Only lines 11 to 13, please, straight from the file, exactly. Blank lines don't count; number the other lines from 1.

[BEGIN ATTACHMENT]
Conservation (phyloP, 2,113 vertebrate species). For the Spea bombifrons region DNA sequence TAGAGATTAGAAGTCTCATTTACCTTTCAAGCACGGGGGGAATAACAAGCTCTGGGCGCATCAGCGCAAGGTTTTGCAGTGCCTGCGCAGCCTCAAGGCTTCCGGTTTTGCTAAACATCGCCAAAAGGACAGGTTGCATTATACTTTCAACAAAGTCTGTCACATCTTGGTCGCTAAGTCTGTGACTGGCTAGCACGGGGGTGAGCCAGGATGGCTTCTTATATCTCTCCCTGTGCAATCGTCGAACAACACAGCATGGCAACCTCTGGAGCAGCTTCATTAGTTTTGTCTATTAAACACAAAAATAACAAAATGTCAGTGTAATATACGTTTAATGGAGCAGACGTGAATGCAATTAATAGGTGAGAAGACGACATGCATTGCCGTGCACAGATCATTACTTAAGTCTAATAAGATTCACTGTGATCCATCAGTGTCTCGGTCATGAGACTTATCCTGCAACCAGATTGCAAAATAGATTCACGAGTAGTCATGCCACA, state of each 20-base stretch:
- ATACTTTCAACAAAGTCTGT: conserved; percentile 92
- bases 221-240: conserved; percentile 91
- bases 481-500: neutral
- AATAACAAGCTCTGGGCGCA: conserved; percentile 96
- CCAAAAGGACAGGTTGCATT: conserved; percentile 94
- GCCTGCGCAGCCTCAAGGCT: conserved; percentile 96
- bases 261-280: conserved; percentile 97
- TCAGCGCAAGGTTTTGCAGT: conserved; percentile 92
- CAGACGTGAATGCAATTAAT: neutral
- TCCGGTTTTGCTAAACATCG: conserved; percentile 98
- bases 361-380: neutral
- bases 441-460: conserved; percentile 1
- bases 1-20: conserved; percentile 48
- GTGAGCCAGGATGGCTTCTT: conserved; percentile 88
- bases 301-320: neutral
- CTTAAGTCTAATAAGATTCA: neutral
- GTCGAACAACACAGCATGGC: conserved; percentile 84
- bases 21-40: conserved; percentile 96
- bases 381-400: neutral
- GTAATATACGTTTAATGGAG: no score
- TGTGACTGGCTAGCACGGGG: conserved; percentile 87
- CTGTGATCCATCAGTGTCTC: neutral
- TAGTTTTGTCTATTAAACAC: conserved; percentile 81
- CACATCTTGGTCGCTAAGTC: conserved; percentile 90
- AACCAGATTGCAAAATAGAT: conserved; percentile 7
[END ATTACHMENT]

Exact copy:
- TCCGGTTTTGCTAAACATCG: conserved; percentile 98
- bases 361-380: neutral
- bases 441-460: conserved; percentile 1